East Couloir Route (part one)
This report will be useful to someone who wants to summit this peak successfully and has never been to the area before, and you enjoy class 3 or class 4 hikes with no technical prep. If you have never done a class 4 peak before, this would be a good introduction (there are a few "easy" class 4 moves, but mostly class 3).
First, advance preparation - if you are climbing late in the season you don't need any crampons or ice axe. Just sturdy hiking boots. There are basically three very different approaches to summit. The easiest one is class 2 and uses a trail to circumvent the steep sections by going around the peak and approaching from the Southeast. I've never done this approach before, but I have been told it takes about 10 - 11 hours. The second approach is to approach from the North, and directly climb the North face of the summit spire. This route is class 5, and I've never done it either. The route described below is to approach from the North, but instead of directly climbing the North face, climb up one of the couloirs on either side. Either one is possible, I chose the East couloir. Also, I recommend eating a very big breakfast beforehand, and bring powerbars, etc. for the hike. In terms of energy, this hike is very demanding, with nearly 5,200 feet of elevation gain, that is almost one vertical mile. Lastly, bring water. Lots of it. Personally, on a day hike like this, I bring a gallon of water in my backpack. There is abundance of water supply if you prefer to treat your water, but again, it can cost time stopping to refill your water and treat it. I had attempted this hike before this year and failed due to delays and I ran out of time. More on that later.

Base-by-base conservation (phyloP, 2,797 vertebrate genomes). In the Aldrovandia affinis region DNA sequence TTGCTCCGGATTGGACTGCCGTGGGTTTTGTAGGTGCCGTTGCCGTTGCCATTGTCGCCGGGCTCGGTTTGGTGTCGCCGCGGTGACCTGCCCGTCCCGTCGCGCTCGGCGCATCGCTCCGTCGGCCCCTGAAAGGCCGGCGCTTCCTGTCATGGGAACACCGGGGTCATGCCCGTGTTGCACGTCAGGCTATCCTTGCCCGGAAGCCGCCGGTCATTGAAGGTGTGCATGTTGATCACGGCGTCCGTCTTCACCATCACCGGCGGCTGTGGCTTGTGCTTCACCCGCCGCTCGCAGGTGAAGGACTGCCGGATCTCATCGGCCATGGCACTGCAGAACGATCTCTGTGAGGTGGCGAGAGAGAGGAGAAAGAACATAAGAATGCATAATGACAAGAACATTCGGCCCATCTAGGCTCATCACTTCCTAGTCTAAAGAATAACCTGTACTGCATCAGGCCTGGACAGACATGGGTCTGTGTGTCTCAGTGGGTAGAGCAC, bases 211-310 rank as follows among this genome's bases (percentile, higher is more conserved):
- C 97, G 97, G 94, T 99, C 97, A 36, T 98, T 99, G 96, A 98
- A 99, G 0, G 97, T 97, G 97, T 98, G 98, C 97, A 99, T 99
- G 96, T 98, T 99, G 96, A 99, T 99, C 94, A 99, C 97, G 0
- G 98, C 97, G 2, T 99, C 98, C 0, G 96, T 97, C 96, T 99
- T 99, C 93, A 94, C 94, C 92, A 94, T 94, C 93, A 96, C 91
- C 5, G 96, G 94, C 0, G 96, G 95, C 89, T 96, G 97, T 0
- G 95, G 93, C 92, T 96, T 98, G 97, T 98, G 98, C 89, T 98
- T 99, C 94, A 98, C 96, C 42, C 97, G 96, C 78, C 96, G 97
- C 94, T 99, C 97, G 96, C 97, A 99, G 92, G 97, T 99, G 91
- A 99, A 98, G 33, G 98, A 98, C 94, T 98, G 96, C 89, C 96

I would describe this hike as having 5 main "hills" to climb up, punctuated by plateau sections in between. Each one of these hills is a challenge, but the last one is the most difficult.